In 2007 the company inaugurated a program of performances for children and families.  Making use of the theater on otherwise empty weekend mornings, these programs involve our local community as none of our other programming can, and they help introduce very young Americans to live theater.

History
Grimm
The Playhouse opened the doors to its first performance in 1993, and it has plunged deep into the American experience in each of its seasons since.  The company’s first seasons offered such articulate works as Shirley Lauro’s Open Admissions, Arthur Miller’s The American Clock, and a new stage adaptation of Oliver Haley’s Round Trip.

In 1997, the company moved into a newly renovated performance space in the Cornelia Connelly Center on E. 4th Street, in the heart of New York’s historically and culturally rich Lower East Side.  Here, the theater created a beautiful, intimate, three-quarter thrust theater designed particularly for our up-close, involving performances.

In that year, the theater turned its attention to discovery of America’s theatrical history as well, inspired by the prior season's production of Dion Boucicault’s 1857 drama The Poor of New York. The play was a signal artistic and critical success, but it had been largely unknown and seldom performed play. And it is only one of numerous plays born in one of the busiest and most eclectic body of work in world theater history—America’s at the turn of the century—that have been largely overlooked.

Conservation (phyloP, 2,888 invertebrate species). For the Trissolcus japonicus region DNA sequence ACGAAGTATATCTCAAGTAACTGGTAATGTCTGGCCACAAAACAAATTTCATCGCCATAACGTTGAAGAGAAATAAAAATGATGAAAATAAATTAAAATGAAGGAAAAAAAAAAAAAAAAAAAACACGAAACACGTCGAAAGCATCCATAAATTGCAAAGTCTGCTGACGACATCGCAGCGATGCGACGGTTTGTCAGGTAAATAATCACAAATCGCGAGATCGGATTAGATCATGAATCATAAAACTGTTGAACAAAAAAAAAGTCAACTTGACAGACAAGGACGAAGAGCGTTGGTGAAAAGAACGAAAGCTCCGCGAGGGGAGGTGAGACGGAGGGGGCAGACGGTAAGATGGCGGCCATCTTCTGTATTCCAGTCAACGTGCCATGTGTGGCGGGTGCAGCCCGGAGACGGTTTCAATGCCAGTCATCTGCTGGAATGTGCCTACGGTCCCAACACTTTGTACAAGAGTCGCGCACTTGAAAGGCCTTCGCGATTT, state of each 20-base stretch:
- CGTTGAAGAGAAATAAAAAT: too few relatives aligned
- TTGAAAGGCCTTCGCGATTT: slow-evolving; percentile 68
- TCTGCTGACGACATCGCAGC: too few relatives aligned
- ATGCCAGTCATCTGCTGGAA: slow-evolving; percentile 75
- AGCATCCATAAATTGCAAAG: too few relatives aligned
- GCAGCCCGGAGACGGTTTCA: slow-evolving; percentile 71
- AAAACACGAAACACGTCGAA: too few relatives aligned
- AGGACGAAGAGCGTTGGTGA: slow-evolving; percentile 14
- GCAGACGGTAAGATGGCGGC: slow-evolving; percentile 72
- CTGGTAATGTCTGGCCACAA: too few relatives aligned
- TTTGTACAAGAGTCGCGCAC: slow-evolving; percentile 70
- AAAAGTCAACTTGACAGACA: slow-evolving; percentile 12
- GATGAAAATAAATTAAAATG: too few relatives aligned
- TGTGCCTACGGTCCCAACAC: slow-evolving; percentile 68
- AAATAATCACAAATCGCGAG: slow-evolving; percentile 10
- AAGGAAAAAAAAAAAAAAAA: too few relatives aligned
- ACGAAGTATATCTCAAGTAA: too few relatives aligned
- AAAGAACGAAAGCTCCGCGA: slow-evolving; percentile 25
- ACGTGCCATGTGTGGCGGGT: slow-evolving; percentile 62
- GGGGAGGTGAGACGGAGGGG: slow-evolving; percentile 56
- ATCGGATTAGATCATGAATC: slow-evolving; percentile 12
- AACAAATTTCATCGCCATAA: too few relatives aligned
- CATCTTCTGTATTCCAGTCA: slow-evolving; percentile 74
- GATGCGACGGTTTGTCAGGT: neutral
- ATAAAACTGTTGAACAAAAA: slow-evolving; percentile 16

In the years since, Metropolitan has revived many forgotten gems, re-investigating them, challenging them, invigorating them for the modern stage without losing their period impact and import. We have captured the particular American spirit and theatrical magic of plays such as Belasco’s The Return of Peter Grimm, Eugene Walter’s The Easiest Way, and William C. DeMille’s The Woman, Clyde Fitch’s The City, and Percy MacKaye’s The Scarecrow, and adapted the work of seminal American literary voices such as Nathaniel Hawthorne and O. Henry.